Given the recent housing crash, people tend to be suspicious of any mortgage that is considered unconventional. Although unconventional, lifetime mortgages are not a lending scam. For many seniors, a lifetime mortgage can be the right decision, given the right circumstances. In fact, if you’ve come up short on savings and your social safety net is insufficient, you don’t have a lot of options to fund your retirement besides working longer. A lifetime mortgage might be your only recourse.
The Problem With Home Equity as a Senior
Many seniors have sufficient net worth to fund a comfortable retirement. According to the Fed, home equity represents 80% of all wealth owned by Americans age 62 and older. The problem that these seasoned citizens face is two-fold:
- A big chunk of a retiree’s net worth is tied up as equity in a home
- And selling that home means a tradeoff between more retirement cash for higher monthly expenses.
The situation creates a no-win scenario where neither owning nor selling a home allows the homeowner to obtain the monthly cash flow that they need. In this situation, a lifetime mortgage could be the perfect alternative.
How Lifetime Mortgages Work
Lifetime mortgages are often called reverse mortgages because they are a mortgage that works backwards.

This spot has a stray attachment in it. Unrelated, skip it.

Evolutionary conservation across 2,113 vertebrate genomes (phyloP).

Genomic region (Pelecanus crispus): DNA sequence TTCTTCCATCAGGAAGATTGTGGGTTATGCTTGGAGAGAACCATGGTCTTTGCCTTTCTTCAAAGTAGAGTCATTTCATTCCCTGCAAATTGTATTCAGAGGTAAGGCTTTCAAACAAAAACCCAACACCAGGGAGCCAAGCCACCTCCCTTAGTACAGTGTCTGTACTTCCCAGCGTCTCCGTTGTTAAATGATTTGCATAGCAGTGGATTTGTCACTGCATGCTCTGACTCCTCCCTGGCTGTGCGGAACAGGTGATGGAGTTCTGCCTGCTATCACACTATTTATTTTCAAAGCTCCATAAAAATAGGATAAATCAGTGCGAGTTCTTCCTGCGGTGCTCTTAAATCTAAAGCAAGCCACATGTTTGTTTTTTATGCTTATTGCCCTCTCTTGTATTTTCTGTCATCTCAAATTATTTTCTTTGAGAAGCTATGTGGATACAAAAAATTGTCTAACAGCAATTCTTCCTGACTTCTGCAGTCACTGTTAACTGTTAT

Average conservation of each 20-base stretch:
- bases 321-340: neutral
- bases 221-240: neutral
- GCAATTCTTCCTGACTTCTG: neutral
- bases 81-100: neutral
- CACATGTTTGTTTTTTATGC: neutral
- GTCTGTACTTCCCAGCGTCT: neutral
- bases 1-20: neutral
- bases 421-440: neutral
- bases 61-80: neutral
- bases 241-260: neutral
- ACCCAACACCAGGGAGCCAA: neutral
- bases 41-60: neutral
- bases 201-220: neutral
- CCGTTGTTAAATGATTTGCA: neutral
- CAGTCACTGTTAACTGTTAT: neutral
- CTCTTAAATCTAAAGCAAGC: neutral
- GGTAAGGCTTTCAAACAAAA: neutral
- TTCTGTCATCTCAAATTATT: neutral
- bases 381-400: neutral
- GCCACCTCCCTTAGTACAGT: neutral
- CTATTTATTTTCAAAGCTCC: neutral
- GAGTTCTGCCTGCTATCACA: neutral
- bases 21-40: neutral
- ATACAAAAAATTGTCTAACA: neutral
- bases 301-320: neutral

If you own a house free and clear or have a large chunk of equity, you can take out a mortgage with a bank against the equity just like a refinance. Instead of receiving a large chunk of money and a monthly payment, the bank pays you monthly. You then receive those fixed payment over the term of the mortgage.
Once the term has ended, you stop receiving payments. However, you still retain ownership and live in your house until you and your spouse pass away. Upon your passing, the mortgage company will put your house up for sale to recoup for the principal and interest you borrowed.
Advantages of Lifetime Mortgages
The lifetime mortgage offers many benefits to those who need more monthly income to afford retirement.
- It offers homeowner’s an opportunity to use the equity in their home without increasing their monthly living expenses
- You retain ownership and can live in your house until you pass away
- Your estate is entitled to receive gains from any appreciation in home value after you take out the mortgage
- Payments that you receive from the bank are not subject to income tax
- Mortgage interest paid is tax deductible to your estate
Disadvantages to Lifetime Mortgages
While lifetime mortgages can help increase your fixed income in retirement. There are definitely some risks and drawbacks:
- Your heirs will get less of an inheritance, since a lifetime mortgage drains the equity in your home
- Any principal that you still owe reduces the amount you can mortgage
- Although less risky than conventional, there is a danger to mortgage foreclosure if you can’t make payments on property taxes and homeowner’s insurance
- Interest rates might be higher than conventional loans
- Interest rates vary by age, with younger borrowers paying higher rates
While a lifetime mortgage is not right for everyone, it can be a viable alternative for retirees who want a larger fixed income for no additional monthly expense.